A question that I am often asked is how do you manage business change on agile projects. Release regular and often is an often quoted mantra, but what does that mean to the business where rolling new software across the large, multi-site organisation? How do you manage the piecemeal introduction of new technology, features and functions to hundreds or thousands of people, many levels removed from the project across remote offices and geographical locations? How do you ensure the recipients of the new technology rapidly adopt it and accept the change, even when change is occurring every few months.

What are the financial and human performance implications of each new release in terms of training, productivity and morale? What is the overall burden on people in frequent change?

The reality is that it is not unusual for projects deemed successful by IT and the immediate business team to ultimately fail when released to the broader organisation. Effective change management can be even more important when an organisation adopts agile software delivery.

An analogy as an example. If I expect a screwdriver and you only give me a cross-headed screwdriver when I really want a flat head one I am going to be unhappy. The core team may have prioritised the cross-headed one first for good reason, a flat headed one maybe coming just round the corner, but if you don’t deliver to my expectations I am going to be unhappy. Worse, I am likely to become resistant to future change and less likely willingly cooperate with the uptake of future releases, even if they do start to deliver to my needs.

Keep it on the shelf
The first point is that regular and often does not necessarily mean release to production for the entire organisation or marketplace. Running a number of internal releases, keeping them on the shelf until a complete and marketable product is ready is a strategy often employed. Significant value can be accrued by getting tested and working software into a pre-production environment and held “on the shelf” awaiting a full release. This maybe a UAT environment where a limited number of stakeholders test the functionality in an ‘as-live’ environment. Or it maybe a beta release to a small, selected number of interested people (e.g. a ‘friendly user trail’). This can often pay dividends with usability issues and minor gripes being picked up and addressed before a major roll-out.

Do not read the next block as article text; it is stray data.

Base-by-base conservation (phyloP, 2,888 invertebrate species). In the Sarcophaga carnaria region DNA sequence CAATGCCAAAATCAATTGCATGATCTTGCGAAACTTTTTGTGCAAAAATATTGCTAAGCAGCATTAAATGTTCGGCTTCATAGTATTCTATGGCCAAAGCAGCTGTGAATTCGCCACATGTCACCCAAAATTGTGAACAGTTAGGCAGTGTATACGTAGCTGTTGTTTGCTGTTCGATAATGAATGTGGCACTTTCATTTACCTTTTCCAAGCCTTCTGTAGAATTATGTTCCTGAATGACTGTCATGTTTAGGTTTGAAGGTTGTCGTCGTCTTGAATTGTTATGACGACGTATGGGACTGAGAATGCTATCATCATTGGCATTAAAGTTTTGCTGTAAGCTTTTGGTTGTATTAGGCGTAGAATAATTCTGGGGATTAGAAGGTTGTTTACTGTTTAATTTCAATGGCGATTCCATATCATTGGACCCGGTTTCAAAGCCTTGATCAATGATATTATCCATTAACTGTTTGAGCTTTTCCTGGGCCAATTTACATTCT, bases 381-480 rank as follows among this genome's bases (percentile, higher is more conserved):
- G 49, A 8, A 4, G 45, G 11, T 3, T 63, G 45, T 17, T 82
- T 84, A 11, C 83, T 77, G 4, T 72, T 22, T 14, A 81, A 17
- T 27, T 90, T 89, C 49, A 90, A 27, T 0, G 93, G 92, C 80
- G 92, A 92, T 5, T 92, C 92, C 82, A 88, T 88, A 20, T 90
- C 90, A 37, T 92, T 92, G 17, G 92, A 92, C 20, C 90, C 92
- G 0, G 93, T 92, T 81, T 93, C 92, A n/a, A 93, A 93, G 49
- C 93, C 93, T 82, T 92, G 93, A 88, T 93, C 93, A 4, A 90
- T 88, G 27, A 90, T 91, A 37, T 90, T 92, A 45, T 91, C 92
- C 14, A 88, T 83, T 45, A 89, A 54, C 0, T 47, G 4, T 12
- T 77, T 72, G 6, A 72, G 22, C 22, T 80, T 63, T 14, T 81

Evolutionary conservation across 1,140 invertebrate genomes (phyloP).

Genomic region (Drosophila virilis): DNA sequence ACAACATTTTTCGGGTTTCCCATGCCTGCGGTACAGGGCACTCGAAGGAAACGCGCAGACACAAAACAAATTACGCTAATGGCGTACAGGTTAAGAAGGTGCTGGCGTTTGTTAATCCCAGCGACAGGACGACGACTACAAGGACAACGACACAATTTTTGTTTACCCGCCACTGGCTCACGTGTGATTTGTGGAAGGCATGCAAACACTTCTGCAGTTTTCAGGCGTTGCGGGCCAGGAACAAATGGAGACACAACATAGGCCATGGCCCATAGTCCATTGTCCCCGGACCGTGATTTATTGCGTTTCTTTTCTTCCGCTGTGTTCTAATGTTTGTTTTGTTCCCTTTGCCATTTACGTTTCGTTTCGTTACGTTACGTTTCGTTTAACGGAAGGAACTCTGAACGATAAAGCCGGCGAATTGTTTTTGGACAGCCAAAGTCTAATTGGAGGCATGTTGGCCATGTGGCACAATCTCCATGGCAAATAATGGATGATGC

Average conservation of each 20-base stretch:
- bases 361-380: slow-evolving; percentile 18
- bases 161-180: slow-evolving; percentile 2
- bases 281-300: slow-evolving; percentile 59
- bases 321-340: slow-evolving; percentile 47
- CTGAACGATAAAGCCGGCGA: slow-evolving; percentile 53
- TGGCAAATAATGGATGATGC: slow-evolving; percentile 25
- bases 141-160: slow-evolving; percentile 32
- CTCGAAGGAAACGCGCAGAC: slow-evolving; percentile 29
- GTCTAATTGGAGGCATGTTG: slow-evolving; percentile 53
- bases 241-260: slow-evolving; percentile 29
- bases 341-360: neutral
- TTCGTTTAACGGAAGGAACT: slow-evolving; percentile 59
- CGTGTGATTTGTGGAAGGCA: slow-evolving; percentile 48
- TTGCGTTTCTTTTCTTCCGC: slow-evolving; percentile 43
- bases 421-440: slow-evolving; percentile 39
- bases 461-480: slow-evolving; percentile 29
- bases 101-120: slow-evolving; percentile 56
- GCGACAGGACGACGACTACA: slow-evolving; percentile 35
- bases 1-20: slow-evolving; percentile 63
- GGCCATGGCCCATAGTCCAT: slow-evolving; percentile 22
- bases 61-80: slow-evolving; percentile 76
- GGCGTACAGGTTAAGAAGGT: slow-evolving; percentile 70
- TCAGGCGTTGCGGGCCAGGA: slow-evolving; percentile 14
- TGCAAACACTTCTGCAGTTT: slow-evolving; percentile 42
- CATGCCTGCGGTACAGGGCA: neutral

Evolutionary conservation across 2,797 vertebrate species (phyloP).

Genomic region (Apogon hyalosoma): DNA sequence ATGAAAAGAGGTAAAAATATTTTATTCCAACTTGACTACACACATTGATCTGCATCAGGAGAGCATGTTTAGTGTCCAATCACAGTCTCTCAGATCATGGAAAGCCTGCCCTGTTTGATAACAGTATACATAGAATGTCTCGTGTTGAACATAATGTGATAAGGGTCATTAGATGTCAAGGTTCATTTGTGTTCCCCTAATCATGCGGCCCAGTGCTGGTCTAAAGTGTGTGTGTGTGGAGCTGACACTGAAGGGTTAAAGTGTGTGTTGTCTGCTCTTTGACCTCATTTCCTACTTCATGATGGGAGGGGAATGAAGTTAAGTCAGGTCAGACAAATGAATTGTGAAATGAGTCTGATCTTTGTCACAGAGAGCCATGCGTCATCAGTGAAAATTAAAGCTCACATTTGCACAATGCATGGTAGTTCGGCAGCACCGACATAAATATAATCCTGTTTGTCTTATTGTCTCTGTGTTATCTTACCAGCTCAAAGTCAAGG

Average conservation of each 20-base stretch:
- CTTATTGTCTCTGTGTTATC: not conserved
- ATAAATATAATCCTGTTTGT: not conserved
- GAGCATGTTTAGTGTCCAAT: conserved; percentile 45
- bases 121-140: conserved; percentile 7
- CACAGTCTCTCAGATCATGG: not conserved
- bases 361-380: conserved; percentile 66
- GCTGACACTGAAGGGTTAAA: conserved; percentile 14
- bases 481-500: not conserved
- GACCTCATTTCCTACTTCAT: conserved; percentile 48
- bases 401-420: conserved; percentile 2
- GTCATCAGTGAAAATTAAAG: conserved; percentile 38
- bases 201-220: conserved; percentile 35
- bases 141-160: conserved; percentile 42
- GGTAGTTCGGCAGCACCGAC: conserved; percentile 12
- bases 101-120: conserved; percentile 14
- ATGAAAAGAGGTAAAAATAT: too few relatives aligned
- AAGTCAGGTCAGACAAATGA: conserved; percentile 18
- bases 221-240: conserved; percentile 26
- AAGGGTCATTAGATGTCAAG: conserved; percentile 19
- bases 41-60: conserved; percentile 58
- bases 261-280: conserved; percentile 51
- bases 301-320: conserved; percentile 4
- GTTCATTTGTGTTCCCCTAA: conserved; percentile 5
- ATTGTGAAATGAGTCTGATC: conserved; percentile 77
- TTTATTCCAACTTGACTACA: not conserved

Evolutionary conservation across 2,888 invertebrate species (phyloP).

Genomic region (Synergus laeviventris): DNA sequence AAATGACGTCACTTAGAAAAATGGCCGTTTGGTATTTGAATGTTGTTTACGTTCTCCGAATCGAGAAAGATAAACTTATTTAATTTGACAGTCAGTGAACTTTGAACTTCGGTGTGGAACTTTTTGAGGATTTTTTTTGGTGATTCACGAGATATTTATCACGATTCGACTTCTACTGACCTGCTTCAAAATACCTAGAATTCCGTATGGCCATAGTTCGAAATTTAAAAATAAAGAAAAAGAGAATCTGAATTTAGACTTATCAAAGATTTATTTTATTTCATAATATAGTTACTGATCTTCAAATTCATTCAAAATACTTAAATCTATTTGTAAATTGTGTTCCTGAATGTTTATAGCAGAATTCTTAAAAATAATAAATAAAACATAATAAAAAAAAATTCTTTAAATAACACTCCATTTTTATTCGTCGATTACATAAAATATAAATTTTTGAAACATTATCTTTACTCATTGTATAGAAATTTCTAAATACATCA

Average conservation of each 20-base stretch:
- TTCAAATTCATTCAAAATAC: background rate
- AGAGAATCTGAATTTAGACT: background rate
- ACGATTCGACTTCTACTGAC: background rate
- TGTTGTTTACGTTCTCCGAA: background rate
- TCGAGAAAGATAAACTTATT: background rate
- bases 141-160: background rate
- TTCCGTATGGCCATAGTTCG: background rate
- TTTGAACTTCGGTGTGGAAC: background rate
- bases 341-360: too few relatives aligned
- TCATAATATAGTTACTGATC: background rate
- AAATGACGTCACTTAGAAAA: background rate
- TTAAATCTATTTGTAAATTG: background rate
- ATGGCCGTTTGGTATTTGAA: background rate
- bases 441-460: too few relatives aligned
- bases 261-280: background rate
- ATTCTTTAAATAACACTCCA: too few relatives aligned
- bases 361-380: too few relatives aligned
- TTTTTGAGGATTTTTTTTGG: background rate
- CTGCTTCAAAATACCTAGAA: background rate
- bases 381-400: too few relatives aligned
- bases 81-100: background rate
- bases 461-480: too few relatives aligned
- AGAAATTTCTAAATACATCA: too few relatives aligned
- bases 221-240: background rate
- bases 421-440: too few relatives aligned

Let’s assume that the team wants to roll out the application early and often to the whole target population. Critical to the success of managing the business change is communication. It is important to manage expectations on a timely and appropriate manner. Explain what the upcoming release will do and more importantly what it will not do (and when it will do it). Keep all stakeholders informed of the project progress (setting up a project blog can be a cheap and easy way of letting interested people know of progress), yammer maybe another way of broadcasting updates and information. Having a release count-down can also prepare stakeholders for the change. The techniques can be googled, the important thing is to communicate and manage the expectations (and be ready for inbound questions and comment after go-live).

Adaptable user interface
It is not unusual for the core team to drive for as much functionality as possible in the first release, considering UI enhancements as ‘nice to haves’ and consigning them to later releases. This is a false economy. Consider the cost of training and lost productivity through a hard to use interface. Now multiply that across multiple releases that focus upon utility before usability. Delivering a first release that is self contained and compelling will go a long way to driving organisational buy-in of the new application and greater acceptance of future change. (Jeff Patton writes some great stuff on using story maps to explain what the system should do. Using these will help focus on complete and useful slices through the application rather than random features that are perceived to be of value but do not make a coherent product).

A new user interface, however well designed will inevitably take time to learn the first time it is used. The challenge is with each subsequent release to introduce funcitonality and interactions that leverages the users existing mental model of the application, building upon what has been already been learned. Starting with the end-state, wireframes that articulate the final application then trimming out features, feields and controls to represent each notional release can be a good way of ensuring a UI that will scale as new functionality is added.

Agile organisation
Ultimately the most successful way of introducing agile is to build a beta culture with everyone as agents of change across the whole organisaiton. More importantly change becomes a cycle of learning and continuous improvement. And here I’ll borrow this most excellent graphic from David Armano. David compares what he calls conventional and unconventional marketing but the parallel with software development is obvious. His iterative cycle is “plan-design-launch-measure” but that is not a million miles away from the lean philosophy of “plan-do-check-act”. And critical to the journey is the learning cycle between iterations.